Desperate to regain control of the oil money, the almost bankrupt British (post WW2) government conspired with the American government and instigated a coup d'état known as “Operation Ajax” in 1953. They overthrew the Iranian government and installed in a pro-western regime. However, part of the deal was that AIOC had to divide spoils between the coconspirators thus loosing their Iranian oil monopoly.

In 1954, British government owned AIOC rebranded itself as British Petroleum, and in 1959, British Petroleum began to reestablishing the British Economic Empire by exploiting Alaska’s vast oil reserves and drilling in the North Sea.

To make a long story short, British Petroleum went through a number of changes including privatization by Maggie Thatcher and downsizing process in the 1980s, but they never lost the taste for expansion, and made aggressive acquisitions of other oil companies and expanded, but in reality, BP was in financial trouble.

In 2001, British Petroleum decided to do a major ‘greenwashing job and rebranded with an iconic green flower logo and became BP whose slogan was “Beyond Petroleum.” However, like any criminally inclined organization, BP set up divisions that were legitimately Green, but their list of criminal, safety, environmental, and international human rights violations on the oil side of business continued to pile up unabatedly.

In spite of cost cutting, greenwashing, sacking employees, and even with BP’s aggressive market approach, in the early twenty-first century, BP was still in financial trouble.

By 2007, BP was still in financial trouble and Tony Hayward came to the forefront – Hayward was essentially a hatchet man. Between 2007 and 2010, he cut BP’s operating costs by 40% and sacked thousands of employees. But under his reign, BP was now making record profits, and like the Phoenix, BP rose from the ashes and seemed invincible until the day of reckoning.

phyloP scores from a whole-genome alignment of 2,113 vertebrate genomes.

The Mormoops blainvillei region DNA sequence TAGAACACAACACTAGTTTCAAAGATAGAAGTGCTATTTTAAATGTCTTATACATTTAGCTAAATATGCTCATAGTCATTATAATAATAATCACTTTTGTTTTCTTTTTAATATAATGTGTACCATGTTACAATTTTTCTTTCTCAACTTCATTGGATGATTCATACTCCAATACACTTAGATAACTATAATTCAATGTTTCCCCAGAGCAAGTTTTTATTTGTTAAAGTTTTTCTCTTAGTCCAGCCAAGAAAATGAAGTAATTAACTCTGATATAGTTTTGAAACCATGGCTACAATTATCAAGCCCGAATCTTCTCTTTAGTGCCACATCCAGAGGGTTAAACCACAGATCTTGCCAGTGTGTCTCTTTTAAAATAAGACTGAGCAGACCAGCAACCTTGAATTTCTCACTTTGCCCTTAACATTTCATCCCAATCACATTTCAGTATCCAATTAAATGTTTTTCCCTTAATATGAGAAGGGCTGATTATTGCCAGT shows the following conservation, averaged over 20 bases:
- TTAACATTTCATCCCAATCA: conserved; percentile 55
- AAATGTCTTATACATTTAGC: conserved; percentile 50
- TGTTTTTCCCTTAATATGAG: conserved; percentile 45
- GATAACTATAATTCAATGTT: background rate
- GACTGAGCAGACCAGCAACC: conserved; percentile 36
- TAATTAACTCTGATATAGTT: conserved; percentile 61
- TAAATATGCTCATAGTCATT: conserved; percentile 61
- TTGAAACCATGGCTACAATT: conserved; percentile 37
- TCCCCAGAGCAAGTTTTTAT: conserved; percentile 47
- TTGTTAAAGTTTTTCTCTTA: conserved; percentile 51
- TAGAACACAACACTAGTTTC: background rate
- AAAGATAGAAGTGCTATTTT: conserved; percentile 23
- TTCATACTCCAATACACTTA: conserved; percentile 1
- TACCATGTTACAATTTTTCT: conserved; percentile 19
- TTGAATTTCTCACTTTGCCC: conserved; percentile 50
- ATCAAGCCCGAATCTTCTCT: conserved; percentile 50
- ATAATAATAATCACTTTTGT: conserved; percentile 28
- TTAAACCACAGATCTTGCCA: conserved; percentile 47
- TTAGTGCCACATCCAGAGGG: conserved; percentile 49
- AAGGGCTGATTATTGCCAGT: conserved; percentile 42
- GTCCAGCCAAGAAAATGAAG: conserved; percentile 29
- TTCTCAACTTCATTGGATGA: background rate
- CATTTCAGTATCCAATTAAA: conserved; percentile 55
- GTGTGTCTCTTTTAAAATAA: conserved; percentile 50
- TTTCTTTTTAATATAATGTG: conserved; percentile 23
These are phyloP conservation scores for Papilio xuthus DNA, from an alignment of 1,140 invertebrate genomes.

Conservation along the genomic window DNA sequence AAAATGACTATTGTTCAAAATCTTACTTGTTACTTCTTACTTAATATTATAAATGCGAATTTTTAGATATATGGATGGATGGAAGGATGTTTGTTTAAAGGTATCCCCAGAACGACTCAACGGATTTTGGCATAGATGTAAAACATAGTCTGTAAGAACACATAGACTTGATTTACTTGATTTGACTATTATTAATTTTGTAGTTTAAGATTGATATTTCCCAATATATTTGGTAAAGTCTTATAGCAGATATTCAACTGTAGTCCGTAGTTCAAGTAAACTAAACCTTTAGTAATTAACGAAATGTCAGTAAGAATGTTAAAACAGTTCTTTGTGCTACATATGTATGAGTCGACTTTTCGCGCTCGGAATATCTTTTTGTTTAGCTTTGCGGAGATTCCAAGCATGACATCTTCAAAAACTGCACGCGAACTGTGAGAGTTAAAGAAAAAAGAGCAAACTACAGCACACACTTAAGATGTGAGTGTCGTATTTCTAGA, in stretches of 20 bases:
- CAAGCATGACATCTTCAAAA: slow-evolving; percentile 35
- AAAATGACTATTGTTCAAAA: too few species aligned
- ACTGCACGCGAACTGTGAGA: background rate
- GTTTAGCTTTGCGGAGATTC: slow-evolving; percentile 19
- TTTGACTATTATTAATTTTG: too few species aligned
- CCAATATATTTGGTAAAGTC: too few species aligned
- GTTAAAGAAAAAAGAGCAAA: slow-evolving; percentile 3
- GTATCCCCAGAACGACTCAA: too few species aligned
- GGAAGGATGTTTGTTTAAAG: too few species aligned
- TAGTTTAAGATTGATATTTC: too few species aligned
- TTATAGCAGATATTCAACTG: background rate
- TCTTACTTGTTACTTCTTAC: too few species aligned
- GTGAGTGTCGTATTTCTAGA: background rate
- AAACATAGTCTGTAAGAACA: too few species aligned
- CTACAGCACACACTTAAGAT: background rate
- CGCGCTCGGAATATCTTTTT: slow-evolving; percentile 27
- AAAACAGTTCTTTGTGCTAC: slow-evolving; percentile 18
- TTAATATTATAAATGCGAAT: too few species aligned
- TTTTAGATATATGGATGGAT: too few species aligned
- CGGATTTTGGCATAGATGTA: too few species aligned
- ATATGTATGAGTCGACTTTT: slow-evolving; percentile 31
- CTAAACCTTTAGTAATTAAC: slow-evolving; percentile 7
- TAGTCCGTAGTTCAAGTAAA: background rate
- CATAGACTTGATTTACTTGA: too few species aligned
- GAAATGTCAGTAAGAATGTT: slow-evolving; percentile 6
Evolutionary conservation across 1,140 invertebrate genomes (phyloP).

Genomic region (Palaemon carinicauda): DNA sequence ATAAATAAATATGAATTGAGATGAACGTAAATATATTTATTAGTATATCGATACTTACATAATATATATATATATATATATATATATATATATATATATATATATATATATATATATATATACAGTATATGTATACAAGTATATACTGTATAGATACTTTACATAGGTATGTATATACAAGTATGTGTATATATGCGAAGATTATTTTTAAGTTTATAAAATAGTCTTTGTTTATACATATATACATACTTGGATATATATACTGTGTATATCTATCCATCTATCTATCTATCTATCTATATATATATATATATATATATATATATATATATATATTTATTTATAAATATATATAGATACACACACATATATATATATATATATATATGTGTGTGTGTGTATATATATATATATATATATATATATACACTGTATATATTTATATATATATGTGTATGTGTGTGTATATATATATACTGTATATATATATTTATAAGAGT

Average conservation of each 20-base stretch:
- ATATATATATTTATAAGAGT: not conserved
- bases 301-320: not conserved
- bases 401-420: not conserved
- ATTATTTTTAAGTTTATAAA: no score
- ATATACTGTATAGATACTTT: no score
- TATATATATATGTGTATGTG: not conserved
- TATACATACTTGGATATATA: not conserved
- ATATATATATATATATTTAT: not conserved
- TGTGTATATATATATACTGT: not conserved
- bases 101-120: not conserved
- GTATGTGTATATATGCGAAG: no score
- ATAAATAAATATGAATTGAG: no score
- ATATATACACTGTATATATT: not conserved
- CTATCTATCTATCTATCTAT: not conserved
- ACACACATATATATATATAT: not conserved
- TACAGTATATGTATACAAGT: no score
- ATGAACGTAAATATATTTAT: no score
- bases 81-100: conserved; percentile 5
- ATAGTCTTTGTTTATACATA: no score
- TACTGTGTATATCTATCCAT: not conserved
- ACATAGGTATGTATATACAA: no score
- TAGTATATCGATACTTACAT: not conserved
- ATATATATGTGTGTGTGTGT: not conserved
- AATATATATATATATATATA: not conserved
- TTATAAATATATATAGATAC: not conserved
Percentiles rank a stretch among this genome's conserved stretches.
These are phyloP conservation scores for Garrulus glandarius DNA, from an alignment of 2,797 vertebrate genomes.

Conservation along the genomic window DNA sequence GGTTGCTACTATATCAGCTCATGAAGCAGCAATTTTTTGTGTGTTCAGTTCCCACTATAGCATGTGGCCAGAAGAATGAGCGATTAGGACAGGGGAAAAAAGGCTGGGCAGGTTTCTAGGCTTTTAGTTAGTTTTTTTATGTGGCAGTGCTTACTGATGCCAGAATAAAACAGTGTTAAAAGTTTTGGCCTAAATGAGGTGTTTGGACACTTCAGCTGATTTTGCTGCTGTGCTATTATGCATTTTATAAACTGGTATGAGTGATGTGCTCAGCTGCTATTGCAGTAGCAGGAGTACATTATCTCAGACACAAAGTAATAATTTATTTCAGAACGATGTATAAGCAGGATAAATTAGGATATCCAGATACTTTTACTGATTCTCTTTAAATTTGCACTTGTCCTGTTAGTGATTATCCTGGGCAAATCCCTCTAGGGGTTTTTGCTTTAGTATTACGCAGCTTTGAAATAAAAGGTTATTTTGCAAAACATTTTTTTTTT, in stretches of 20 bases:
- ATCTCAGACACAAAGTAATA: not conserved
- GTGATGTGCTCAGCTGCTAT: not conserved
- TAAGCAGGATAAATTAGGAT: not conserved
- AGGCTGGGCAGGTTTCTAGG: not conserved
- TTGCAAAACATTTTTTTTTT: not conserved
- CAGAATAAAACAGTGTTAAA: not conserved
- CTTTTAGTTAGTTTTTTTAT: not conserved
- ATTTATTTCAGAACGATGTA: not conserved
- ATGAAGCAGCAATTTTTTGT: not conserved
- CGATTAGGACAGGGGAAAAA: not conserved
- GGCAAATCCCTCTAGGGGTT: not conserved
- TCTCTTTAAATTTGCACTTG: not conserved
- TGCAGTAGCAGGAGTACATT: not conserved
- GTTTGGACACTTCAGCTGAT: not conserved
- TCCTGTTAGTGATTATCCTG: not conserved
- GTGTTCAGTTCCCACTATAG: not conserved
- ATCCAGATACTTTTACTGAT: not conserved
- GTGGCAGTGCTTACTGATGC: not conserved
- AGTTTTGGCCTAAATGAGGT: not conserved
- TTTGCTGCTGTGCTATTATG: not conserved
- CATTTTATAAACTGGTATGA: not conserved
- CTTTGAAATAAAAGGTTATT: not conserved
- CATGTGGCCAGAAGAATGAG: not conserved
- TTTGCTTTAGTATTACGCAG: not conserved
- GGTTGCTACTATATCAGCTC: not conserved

20 April 2010, not only did the Macondo curse come to pass, but also BP’s wretched history uncontrollably belched forth like the oil gushing from deep within Mother Earth’s punctured belly.

In the US, aside from the Gulf of Mexico catastrophe, BP is best known for the Texas City blast in 2005, but the actual list of violations and criminal charges go on and on – too numerous to mention.

BP was a company driven to succeed and become the world’s largest corporation at any cost; and the fines and criminal charges were just the cost of achieving that goal – the cost of building the new British Empire. Their insatiable drive was not only about the money; the underlying psychological mindset was that the UK would once again become the most influential country in the world by controlling the global oil supply.

BP is last powerful vestige of the old British Empire still operating today; however, like with the village of Macondo; all good things must come to an end.

BP will never regain any of its former glory or reputation, and only exist relentlessly haunted by the specter of the Gulf of Mexico catastrophe for which no amount of greenwashing will ever cover - it is BP’s black legacy.

From the very beginning, 100 years ago, BP’s fate was predetermined by its own incestuous, nationalistic nature, much the same as with the cursed village of Macondo in Marquez’s novel. Its annihilation began with its inception, and the Macondo well is the storm that will wipe BP from the earth.

Epitaph for BP:

“Before reaching the final line, however, he had already understood that he would never leave that room, for it was foreseen that the city of mirages would be wiped out by the wind and exiled from the memory of men…”*

(Quotes from “One Hundred Years of Solitude.”) your social media marketing partner